New downtown art encourages interaction

New downtown art encourages interaction

ABINGDON, Va. - A couple of the more popular destinations for photo ops in Bristol is either at the guitar beside the Chamber of Commerce building or the old Grand Guitar located out along interstate.

Well, those places are going to get some real competition at the end of July -- a new sculpture is designed for pictures and it even has a place just for you.

It's been a nine-month labor of love in the studio of Val Lyle at the William King Museum. She's been taking an idea that actually came from a trip to eastern Europe and bringing it to life. "They have interactive public sculptures all over the city, and there were throngs of tourists from all over the world lined up waiting to have their picture taken with the sculpture. And I came home and I said, 'That's what we need here,'" Mary Jane Miller with Bristol's Art in Public Places says.

And soon, that idea will be solid bronze and on display in Cumberland Square Park across from the Birthplace of Country Music Museum.

But getting there took some time. "We did about 20-25 drawings. We tried one figure, two figures, three figures. Tried this instrument, tried that instrument, tried a whole bunch of instruments," sculptor Val Lyle told us.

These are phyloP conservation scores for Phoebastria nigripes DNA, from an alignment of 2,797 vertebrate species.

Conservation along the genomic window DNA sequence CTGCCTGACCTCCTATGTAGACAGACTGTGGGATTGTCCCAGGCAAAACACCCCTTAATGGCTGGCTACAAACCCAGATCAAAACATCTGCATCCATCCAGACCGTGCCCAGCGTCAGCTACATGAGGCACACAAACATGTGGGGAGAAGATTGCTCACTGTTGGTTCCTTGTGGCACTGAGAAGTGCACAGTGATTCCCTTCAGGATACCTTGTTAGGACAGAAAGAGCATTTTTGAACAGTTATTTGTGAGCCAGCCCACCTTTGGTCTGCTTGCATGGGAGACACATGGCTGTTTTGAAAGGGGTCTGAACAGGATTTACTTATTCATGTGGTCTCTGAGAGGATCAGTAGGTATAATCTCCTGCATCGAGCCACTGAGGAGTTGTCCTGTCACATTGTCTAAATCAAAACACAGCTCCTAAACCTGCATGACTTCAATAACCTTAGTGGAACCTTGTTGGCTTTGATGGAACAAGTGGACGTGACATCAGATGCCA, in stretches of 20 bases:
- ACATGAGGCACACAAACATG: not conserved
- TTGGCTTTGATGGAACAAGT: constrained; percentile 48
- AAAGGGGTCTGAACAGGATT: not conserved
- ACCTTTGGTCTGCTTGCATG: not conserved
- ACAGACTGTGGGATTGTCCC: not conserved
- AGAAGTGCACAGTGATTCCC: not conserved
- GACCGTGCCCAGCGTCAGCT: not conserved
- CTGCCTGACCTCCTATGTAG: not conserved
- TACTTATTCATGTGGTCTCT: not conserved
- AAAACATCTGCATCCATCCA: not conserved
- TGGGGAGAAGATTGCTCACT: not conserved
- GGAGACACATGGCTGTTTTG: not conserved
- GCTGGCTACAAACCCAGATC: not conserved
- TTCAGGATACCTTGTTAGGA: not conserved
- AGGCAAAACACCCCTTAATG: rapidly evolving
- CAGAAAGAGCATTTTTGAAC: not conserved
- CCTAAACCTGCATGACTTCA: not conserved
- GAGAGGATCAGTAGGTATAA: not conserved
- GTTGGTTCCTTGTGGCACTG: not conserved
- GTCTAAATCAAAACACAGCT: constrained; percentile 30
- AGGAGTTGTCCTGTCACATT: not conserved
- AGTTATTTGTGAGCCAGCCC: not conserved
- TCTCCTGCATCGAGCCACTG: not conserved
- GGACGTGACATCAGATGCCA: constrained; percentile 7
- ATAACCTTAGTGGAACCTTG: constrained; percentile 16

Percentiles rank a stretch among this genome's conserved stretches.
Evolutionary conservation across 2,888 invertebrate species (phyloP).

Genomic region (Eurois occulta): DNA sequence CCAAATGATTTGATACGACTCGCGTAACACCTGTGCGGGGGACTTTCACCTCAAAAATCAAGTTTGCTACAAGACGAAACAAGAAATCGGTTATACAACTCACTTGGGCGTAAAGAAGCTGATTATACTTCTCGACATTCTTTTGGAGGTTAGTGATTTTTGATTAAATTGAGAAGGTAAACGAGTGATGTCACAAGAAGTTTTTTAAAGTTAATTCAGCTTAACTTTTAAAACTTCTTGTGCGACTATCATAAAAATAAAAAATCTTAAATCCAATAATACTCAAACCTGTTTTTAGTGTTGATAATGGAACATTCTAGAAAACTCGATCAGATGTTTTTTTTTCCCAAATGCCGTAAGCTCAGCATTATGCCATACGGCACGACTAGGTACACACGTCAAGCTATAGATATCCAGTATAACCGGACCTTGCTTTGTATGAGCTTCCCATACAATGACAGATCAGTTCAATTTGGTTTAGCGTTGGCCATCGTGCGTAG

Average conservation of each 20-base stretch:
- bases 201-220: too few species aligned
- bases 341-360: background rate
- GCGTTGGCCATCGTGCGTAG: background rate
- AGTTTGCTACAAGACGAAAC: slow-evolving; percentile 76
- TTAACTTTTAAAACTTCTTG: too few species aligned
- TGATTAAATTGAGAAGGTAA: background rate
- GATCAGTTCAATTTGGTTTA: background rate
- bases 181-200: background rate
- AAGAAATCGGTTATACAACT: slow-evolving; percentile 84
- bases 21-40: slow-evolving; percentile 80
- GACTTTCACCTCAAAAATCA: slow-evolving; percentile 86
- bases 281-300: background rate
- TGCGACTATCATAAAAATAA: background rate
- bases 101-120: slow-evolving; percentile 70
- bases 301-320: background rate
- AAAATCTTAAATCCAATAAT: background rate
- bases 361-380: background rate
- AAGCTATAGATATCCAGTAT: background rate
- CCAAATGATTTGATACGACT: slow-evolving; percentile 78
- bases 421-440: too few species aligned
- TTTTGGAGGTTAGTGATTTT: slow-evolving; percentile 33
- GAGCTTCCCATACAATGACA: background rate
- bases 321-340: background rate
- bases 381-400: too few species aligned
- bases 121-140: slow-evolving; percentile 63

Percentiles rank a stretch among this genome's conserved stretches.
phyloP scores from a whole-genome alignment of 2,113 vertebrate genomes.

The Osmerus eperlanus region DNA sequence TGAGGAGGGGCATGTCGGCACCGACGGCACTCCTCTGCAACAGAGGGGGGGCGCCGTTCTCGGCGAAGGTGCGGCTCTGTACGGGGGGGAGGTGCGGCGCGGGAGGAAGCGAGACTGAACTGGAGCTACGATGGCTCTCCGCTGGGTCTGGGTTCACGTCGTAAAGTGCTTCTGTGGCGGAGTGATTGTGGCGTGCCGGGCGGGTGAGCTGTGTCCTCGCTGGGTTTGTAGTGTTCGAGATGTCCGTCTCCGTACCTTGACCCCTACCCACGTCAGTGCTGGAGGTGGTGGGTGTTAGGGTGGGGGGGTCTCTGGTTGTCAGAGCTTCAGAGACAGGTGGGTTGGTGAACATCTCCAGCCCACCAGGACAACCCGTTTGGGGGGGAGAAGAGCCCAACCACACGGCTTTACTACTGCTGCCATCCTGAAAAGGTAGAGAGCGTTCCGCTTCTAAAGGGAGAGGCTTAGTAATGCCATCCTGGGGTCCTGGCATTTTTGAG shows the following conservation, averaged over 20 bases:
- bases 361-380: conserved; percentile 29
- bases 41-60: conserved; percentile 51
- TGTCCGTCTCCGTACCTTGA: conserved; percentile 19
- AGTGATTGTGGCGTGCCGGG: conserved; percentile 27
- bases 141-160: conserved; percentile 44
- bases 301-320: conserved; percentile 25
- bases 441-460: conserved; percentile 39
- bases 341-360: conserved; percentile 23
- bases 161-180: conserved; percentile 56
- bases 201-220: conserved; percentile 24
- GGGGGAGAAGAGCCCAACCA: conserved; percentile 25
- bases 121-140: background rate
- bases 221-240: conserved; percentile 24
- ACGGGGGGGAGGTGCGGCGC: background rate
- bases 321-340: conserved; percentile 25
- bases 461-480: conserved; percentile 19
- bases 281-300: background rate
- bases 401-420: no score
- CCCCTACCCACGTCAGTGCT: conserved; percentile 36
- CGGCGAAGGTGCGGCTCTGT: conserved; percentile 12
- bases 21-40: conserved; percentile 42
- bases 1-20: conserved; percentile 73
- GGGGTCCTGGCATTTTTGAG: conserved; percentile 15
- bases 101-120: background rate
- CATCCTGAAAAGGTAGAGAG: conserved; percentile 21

Until the final one was chosen. It's just a guitar player and a fiddle player with a microphone and a place for you on stage. The artist took care in making the sculpture and the instruments as close to real as possible, plus some surprises. "I have hidden things all over this sculpture and for musicians in particular. They're going to have several little pieces of eye candy and treats.The guitar player is wearing a Nick Jordon thumbpick, which is vintage 1950s," she said.

And something that over the summer has become extra special. "A Jim Shelton guitar strap. I hired him to make one that said 'AIPP' for Art In Public Places. It will be cast in bronze on the guitar player. Of course you know we lost Jim here recently," Lyle says.

It will certainly be something to look at, but that's not what the sculpture is designed for. "The fellow is playing guitar, there's a microphone in the middle, there a gal playing the fiddle and there's a space in the middle for you," Lyle said. So you're invited to come take the stage.

The public unveiling is set for July 31 at 11 a.m., with live music kicking off at 10.

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